Barack Obama isn’t going to back down, and the Chinese will vilify the USA in their own press in order to keep their own people on board—but are they? This isn’t good for business. Isn’t that sufficient motivation? Perhaps the Chinese are threatened by the enormously disproportionate influence of the Tibetans as Buddhism grows in the West, not simply as a religion than but especially as a system of practices and perspectives that might restore balance to a world in danger of industrial destruction.

What do you think?

Did you like this post?
Share on Facebook0Tweet about this on TwitterShare on Google+0Email this to someone

3 responses to “An Unhappy New Year in Tibet”

  1. Amitabha Ch

    China has shown its true color in recent days. Its not a so-called “communist” country, but an ever increasing imperial capitalist state. And yet, they tend to control every thought and action of their subjects, taking away all independence whatsoever. The land-hungry Chinese are now advancing towards India, having crossed the buffering neutral country of Tibet half a century ago. Tibet was financially backward, technologically too, but it was much happier and richer in culture under the Dalai Lama. Now the few remaining original Tibetans are a tortured minority, bullied at every step by the so-called “Progressive” Govt of China. What is this mythical progress anyway? Is it losing your self-respect, your freedom, your religion and simplicity, only to be ridden with cheap plastic items and being surrounded by a heavily eqipped army? If the Dalai Lama is not a peaceful, wise and kind person engaged in the propagation of spirituality and non-violence all over the world, I don’t know who is! If something is beastly here, its the hunger for power and aggression on the part of China.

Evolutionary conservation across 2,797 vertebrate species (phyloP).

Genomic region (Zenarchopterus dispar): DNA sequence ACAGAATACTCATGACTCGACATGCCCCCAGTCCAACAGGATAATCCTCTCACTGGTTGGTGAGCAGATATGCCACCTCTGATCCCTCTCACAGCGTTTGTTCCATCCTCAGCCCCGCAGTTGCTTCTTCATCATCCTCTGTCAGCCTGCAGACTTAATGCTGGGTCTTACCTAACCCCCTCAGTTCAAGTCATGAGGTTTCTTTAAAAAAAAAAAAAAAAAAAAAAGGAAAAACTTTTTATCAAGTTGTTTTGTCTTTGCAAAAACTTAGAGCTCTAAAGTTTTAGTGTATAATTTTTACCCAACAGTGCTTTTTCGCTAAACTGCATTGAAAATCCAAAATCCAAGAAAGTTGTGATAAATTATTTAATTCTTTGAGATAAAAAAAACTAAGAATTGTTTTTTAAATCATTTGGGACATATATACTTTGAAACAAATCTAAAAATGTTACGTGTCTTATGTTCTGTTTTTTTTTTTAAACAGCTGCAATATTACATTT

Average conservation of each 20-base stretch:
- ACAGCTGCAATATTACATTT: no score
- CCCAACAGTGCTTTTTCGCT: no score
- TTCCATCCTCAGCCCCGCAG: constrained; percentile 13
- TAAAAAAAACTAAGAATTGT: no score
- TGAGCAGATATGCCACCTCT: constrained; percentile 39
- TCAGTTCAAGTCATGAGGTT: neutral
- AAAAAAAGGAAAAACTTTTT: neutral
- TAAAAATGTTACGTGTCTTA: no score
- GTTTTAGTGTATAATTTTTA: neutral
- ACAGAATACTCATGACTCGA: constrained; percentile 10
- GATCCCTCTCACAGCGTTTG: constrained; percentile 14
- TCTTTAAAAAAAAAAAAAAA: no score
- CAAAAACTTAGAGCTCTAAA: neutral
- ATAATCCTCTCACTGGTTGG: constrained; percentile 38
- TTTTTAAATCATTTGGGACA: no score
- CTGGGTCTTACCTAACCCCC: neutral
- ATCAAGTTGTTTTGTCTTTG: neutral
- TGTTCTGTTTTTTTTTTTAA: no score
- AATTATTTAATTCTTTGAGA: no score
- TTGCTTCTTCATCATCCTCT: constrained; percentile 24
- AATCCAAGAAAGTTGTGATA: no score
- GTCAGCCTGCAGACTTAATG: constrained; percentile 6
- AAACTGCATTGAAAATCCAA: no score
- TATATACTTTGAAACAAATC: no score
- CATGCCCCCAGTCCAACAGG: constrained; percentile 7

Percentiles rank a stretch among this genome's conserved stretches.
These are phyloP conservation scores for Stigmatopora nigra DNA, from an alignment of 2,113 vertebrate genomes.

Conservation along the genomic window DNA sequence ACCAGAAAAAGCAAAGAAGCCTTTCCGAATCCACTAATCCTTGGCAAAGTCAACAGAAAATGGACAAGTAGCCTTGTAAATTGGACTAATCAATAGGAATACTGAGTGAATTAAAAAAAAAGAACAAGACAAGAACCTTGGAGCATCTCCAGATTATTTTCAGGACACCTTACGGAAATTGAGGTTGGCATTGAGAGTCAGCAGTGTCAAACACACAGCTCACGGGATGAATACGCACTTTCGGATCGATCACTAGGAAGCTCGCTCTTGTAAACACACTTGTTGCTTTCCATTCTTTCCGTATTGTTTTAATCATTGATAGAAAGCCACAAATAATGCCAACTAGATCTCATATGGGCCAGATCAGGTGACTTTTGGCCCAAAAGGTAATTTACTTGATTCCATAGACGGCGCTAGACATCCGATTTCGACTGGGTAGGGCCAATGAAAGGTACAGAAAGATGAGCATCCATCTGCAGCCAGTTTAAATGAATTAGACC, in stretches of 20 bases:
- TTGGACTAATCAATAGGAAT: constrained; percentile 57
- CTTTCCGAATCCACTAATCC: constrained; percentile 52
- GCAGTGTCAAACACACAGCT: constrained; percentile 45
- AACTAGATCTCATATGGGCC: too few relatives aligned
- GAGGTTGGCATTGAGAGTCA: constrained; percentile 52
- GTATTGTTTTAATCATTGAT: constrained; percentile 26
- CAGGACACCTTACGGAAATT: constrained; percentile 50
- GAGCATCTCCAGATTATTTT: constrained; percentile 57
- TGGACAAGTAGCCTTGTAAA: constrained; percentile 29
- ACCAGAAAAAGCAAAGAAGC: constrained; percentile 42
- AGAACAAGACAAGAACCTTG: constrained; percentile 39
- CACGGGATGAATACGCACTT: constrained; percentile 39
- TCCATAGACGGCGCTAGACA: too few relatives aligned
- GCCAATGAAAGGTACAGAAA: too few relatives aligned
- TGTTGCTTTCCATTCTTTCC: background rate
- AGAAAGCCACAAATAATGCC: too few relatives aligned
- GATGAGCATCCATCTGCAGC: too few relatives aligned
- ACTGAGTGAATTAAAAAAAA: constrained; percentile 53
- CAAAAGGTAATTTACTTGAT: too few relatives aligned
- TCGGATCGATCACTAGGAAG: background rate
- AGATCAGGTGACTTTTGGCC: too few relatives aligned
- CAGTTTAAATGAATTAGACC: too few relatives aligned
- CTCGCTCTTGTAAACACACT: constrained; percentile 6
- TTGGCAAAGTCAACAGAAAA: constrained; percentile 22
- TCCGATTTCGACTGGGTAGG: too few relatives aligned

2. Robert G. Longpré

    I have recently taught a group of twenty Tibetan students aged 23-27. I asked them if they wanted to return to a Tibet before China and the answer they gave me was “NO!” They all came from poor villages and had stories for me of poor medical and educational services. They were free to live their religion in the past but only in context of perpetual deprivation. They think they still can practice their unique culture and continue to speak their own language. I don’t know about all the China bashing by those who only have their information from biased media. Who has the real story? I doubt that the only way to find out would be to work and live in Tibet to find out.

    All of us, in all cultures are suffering from exploitation. The culture of economics and profit doesn’t leave room for spirituality, even in the good ol’ US of A. Yet ethnocentrism demands that we see the “other” as evil and the enemy. Of course getting to know the enemy well usually takes care of that fear of “other.”

    Thanks for this opportunity to speak out here. I know that I speak against the grain, but that is just who I am and the way I am. I don’t follow any particular party line or nationalistic fervour.

Leave a Reply